Sitting across a series of empty tables from a group of patrons gathered near the bar, Charlie’s Pub & Grille owner Mike Cole said there was a time when you couldn’t find a seat at that time in the afternoon on a weekday.
From the first time they walked into Charlie’s Pub & Grille on Ninth Street, their daughter Allison toting an oxygen tank, Thomasville resident Tamara Hunt said they were welcomed with open arms.
“To them we could have been a family that came in there to eat dinner one night, but (we weren’t),” Hunt said.
When the acquisition of IBM Corp.’s server business is finalized, personal computer and equipment company Lenovo plans to move employees it acquires to the former Ericsson Inc. campus in the Research Triangle Park.
Technology job openings in North Carolina fell again in February after reaching a two-year low in January, according to a N.C. Technology Association report.
Google Inc. has moved its Chapel Hill office from Southern Village to Franklin Street, town officials confirmed Thursday.
The U.S. technology sector is booming in a way that’s “unparalleled,” but the Research Triangle Park-area is not at the front of that boom, said Mark Vitner, a managing director and senior economist for Wells Fargo in Charlotte.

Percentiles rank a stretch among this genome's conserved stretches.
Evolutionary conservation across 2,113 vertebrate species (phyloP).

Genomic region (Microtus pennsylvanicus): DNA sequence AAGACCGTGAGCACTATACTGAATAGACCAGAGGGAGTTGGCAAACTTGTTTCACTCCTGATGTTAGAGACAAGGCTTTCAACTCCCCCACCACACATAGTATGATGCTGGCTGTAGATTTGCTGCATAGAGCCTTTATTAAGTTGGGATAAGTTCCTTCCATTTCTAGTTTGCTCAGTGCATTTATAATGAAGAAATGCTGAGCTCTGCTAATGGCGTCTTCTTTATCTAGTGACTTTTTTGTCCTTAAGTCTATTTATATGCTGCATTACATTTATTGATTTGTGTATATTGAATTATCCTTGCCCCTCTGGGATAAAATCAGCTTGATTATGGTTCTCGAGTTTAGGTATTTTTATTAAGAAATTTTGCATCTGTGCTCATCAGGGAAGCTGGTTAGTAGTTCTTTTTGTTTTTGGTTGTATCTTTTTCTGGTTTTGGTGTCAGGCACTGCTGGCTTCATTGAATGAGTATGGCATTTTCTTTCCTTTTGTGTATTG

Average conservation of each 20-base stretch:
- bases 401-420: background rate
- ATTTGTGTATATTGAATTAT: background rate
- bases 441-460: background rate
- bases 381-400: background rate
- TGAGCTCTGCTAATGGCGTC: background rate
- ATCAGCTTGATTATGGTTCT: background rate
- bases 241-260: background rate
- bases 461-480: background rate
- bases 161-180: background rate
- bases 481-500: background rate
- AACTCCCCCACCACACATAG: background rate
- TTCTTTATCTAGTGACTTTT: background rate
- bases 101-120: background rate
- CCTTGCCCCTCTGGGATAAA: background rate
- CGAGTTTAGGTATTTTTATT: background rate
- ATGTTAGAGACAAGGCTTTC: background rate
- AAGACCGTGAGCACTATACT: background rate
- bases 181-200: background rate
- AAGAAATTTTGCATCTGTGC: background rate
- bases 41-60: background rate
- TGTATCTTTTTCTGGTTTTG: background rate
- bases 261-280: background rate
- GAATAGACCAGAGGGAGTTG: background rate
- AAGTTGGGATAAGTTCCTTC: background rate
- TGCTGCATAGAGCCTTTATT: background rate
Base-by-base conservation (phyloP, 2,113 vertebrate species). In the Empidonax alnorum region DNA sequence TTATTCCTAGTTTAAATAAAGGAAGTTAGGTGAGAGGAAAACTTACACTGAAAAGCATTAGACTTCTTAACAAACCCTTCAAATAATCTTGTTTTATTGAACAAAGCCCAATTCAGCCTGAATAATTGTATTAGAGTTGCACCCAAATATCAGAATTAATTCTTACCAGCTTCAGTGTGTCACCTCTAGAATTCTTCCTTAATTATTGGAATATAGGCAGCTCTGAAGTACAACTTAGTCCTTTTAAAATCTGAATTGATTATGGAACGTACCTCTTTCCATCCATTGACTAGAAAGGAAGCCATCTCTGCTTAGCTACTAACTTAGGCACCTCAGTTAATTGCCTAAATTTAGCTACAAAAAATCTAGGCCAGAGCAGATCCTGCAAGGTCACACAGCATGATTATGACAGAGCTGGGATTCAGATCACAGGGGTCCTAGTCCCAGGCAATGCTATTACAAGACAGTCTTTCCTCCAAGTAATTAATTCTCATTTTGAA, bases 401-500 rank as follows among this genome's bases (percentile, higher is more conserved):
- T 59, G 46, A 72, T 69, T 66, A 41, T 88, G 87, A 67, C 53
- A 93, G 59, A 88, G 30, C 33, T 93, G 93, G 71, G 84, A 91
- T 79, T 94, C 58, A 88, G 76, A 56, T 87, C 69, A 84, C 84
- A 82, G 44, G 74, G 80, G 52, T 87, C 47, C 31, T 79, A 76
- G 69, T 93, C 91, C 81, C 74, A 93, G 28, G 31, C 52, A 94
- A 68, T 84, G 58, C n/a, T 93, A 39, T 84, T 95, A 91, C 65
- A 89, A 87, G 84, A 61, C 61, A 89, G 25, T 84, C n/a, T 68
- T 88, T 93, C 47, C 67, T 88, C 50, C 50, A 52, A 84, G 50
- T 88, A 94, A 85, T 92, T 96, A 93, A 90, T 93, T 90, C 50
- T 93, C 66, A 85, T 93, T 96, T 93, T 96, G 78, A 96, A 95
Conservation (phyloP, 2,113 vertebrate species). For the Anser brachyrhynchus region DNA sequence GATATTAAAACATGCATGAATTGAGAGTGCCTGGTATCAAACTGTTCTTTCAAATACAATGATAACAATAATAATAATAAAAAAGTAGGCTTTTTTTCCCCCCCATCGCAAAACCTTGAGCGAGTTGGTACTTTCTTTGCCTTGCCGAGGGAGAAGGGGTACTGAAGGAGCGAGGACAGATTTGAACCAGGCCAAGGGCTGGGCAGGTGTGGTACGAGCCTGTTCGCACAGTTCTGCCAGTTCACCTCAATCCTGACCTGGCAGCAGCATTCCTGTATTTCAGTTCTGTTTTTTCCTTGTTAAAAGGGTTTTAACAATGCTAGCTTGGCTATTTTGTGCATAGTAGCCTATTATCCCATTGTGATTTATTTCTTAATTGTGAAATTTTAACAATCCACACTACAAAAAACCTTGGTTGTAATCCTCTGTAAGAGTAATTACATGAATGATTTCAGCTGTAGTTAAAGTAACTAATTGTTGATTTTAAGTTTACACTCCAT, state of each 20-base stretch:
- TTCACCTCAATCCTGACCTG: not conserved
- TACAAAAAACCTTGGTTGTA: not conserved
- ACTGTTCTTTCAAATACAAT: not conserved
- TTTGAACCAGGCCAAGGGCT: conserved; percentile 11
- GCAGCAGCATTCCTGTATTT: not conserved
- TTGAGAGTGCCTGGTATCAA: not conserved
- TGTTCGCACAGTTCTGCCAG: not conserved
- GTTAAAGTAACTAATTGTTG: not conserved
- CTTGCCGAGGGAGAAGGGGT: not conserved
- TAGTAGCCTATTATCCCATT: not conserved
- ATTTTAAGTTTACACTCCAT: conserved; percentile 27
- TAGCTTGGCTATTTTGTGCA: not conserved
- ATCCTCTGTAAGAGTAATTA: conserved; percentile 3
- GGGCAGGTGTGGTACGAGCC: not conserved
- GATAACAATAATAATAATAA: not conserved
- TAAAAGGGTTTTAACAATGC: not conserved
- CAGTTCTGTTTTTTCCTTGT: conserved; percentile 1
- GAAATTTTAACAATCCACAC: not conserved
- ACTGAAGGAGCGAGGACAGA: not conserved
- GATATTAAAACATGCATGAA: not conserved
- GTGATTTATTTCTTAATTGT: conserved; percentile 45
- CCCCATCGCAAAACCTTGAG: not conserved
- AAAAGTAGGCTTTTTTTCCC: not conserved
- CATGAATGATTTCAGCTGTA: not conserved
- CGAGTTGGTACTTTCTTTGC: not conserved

Last year, Durham-based Cree Inc. made its foray into the consumer lighting business with the roll-out of a new, less-than-$10, LED equivalent to a 40-watt traditional incandescent light bulb.
Now the company has cut the prices for several of its bulbs, and unveiled a new one – a 100-watt equivalent – for less than $20.
There’s a “huge difference” between giving one experimental drug to a single patient, and starting a pilot of a clinical trial that could lead to approval of the drug to help many, the chief executive of Durham-based Chimerix said Wednesday.
Dennis Gillings and other major shareholders in Durham-based Quintiles are offering 15 million shares of common stock in a secondary public offering.
The Startup Factory, a Durham-based business accelerator that invests in companies and seeks to speed their launch, has named four new participating companies.
A computer program that can do the same thing as a sports journalist.
That’s the idea behind what Durham-based tech start-up CEO Robbie Allen said was his original vision when he started working on the program about seven years ago.